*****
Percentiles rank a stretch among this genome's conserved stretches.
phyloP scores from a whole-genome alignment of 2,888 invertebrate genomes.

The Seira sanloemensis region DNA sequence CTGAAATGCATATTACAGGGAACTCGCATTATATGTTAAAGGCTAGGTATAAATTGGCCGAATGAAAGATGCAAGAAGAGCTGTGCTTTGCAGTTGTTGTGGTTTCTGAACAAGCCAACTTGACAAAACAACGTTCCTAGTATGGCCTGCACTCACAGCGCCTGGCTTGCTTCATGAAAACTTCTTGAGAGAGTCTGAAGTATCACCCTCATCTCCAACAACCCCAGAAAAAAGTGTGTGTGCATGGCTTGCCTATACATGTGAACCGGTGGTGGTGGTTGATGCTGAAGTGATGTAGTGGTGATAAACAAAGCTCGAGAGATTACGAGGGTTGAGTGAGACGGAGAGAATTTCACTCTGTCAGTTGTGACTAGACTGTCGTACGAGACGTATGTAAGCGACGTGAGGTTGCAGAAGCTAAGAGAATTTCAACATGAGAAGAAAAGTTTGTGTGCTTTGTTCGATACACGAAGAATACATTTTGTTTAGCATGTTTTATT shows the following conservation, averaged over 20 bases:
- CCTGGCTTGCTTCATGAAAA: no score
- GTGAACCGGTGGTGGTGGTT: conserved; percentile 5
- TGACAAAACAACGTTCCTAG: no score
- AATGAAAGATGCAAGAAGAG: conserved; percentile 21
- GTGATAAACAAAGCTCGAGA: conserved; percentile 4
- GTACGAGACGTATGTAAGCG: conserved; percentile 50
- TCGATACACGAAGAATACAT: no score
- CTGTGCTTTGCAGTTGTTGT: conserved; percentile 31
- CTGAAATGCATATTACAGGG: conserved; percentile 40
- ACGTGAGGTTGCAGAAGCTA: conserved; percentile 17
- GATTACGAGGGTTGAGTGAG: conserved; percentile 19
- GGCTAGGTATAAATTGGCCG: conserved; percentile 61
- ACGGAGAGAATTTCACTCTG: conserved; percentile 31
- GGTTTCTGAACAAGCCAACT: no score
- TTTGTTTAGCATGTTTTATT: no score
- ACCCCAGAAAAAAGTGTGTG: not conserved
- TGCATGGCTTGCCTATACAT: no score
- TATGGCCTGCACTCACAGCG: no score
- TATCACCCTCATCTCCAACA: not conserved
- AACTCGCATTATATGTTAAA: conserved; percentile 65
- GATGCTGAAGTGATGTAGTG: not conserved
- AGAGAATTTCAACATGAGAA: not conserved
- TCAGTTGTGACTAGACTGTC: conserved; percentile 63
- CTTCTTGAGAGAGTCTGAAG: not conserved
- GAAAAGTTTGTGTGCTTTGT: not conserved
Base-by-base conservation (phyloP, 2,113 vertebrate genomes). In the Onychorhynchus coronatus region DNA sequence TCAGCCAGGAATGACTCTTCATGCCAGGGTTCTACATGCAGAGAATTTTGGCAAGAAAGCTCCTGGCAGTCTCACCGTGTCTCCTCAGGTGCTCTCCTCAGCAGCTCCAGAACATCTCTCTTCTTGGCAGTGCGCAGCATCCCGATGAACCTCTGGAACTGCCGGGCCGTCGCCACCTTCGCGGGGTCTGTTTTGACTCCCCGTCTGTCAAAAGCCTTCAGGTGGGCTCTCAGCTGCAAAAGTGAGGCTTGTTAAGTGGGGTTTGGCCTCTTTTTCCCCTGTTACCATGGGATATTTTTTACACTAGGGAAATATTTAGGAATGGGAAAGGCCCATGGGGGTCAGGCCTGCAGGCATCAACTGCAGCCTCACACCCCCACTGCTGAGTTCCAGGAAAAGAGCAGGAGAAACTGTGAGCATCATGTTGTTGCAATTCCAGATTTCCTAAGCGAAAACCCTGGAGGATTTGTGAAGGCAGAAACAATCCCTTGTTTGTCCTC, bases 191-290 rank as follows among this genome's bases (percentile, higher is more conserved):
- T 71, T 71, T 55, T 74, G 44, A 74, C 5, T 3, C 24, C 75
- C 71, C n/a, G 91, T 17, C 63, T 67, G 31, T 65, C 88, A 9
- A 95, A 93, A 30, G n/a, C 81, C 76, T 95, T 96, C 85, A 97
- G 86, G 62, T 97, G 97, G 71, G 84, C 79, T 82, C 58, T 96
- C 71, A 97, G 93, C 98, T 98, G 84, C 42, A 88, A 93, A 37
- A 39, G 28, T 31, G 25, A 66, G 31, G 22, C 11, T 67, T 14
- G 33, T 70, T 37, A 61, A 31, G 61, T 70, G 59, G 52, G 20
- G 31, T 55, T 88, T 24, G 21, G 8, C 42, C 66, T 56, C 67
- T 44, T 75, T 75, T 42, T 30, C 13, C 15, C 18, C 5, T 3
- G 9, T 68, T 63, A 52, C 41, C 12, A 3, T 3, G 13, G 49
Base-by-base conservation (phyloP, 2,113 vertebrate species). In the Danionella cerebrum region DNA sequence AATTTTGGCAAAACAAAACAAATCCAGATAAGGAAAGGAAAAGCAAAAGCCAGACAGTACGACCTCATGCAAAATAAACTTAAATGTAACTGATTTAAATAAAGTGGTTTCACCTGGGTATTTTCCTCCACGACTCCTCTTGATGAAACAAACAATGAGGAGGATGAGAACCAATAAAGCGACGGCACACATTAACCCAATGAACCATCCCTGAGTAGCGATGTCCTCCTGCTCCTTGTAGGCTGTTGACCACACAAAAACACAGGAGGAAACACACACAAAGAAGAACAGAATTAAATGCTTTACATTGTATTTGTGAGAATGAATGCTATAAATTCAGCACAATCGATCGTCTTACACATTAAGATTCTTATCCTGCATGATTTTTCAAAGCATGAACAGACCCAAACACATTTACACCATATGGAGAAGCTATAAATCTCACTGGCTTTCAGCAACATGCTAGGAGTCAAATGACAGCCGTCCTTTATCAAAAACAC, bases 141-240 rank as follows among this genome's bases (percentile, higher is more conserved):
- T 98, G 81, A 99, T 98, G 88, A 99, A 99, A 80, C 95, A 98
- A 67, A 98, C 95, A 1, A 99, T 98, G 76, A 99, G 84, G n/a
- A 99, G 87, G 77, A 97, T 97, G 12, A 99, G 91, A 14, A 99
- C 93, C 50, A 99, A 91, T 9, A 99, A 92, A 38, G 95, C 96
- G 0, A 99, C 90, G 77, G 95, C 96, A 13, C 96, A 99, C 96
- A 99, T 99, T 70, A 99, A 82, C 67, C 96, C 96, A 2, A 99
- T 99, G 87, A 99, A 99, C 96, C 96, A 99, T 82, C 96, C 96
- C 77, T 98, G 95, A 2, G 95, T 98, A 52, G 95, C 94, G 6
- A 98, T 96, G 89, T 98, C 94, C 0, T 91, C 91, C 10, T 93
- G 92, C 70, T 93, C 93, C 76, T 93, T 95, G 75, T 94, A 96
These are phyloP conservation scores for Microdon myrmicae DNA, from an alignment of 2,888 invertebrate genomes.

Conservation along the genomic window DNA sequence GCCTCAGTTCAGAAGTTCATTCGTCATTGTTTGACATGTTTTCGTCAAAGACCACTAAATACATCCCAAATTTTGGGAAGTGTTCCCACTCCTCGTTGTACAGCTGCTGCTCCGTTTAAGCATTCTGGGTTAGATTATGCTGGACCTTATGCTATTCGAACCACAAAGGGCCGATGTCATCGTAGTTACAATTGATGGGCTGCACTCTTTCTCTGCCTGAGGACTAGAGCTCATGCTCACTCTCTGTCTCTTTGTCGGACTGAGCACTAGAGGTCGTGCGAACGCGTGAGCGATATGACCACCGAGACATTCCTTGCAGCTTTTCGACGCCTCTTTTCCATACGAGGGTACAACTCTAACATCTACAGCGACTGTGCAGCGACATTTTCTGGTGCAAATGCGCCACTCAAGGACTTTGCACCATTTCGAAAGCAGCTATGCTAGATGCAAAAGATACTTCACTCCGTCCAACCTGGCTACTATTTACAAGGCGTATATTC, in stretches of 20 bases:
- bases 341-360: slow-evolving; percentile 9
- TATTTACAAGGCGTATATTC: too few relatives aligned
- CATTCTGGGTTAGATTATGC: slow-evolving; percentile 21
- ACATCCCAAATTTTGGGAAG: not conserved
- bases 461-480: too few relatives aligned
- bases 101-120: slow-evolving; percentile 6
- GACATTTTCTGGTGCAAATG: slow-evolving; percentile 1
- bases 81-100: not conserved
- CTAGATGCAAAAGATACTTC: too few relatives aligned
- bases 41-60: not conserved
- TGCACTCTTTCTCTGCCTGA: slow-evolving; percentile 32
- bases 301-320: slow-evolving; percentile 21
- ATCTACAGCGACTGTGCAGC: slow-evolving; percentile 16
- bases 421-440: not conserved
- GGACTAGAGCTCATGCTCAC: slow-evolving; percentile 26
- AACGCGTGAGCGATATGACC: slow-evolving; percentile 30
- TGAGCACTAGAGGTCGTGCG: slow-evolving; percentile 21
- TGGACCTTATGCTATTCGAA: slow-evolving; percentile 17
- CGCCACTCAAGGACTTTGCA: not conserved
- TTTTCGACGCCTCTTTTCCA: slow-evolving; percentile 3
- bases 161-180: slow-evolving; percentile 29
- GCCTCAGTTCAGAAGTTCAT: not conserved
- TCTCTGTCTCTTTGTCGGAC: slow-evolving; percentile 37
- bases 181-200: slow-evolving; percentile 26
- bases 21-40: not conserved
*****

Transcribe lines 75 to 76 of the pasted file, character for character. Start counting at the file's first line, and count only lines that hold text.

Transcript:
- TCTCTGTCTCTTTGTCGGAC: slow-evolving; percentile 37
- bases 181-200: slow-evolving; percentile 26